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J Neurosci. 2004 Mar 17;24(11):2612-22.

Origins of cortical interneuron subtypes.

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  • 1Department of Psychiatry, Weill Medical College of Cornell University, New York, New York 10021, USA.

Abstract

Cerebral cortical functions are conducted by two general classes of neurons: glutamatergic projection neurons and GABAergic interneurons. Distinct interneuron subtypes serve distinct roles in modulating cortical activity and can be differentially affected in cortical diseases, but little is known about the mechanisms for generating their diversity. Recent evidence suggests that many cortical interneurons originate within the subcortical telencephalon and then migrate tangentially into the overlying cortex. To test the hypothesis that distinct interneuron subtypes are derived from distinct telencephalic subdivisions, we have used an in vitro assay to assess the developmental potential of subregions of the telencephalic proliferative zone (PZ) to give rise to neurochemically defined interneuron subgroups. PZ cells from GFP+ donor mouse embryos were transplanted onto neonatal cortical feeder cells and assessed for their ability to generate specific interneuron subtypes. Our results suggest that the parvalbumin- and the somatostatin-expressing interneuron subgroups originate primarily within the medial ganglionic eminence (MGE) of the subcortical telencephalon, whereas the calretinin-expressing interneurons appear to derive mainly from the caudal ganglionic eminence (CGE). These results are supported by findings from primary cultures of cortex from Nkx2.1 mutants, in which normal MGE fails to form but in which the CGE is less affected. In these cultures, parvalbumin- and somatostatin-expressing cells are absent, although calretinin-expressing interneurons are present. Interestingly, calretinin-expressing bipolar interneurons were nearly absent from cortical cultures of Dlx1/2 mutants. By establishing spatial differences in the origins of interneuron subtypes, these studies lay the groundwork for elucidating the molecular bases for their distinct differentiation pathways.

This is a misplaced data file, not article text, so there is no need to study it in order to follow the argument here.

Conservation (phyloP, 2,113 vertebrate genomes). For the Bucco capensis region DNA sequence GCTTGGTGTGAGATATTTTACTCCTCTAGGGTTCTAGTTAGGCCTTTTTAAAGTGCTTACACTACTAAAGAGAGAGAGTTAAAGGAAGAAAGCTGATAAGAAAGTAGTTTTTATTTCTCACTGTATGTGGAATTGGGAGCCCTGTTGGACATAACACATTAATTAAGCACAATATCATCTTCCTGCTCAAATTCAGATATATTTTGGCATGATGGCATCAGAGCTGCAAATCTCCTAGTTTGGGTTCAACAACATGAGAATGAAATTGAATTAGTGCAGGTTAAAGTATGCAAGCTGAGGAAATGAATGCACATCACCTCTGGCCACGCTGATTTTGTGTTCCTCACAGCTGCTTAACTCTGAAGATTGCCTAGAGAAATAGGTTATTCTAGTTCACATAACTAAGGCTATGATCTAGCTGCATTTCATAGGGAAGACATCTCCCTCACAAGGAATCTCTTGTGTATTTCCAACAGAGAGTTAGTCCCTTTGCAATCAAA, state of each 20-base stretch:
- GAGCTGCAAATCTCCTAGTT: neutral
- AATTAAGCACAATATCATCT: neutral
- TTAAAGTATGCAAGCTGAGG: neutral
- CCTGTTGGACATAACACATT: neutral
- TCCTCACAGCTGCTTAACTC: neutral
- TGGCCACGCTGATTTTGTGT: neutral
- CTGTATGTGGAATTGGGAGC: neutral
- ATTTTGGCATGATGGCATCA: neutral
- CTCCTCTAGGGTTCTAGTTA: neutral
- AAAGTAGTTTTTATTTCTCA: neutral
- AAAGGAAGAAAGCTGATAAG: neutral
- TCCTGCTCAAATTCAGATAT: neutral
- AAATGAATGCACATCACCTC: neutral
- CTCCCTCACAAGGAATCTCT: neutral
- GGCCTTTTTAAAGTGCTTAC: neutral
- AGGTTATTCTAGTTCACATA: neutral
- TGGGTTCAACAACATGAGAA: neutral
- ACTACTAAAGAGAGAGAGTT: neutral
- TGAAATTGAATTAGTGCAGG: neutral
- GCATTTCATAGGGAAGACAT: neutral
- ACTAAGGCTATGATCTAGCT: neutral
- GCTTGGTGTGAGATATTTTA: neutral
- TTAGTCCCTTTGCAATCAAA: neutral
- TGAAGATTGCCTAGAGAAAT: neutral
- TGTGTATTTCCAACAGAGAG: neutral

PMID:
15028753
[PubMed - indexed for MEDLINE]
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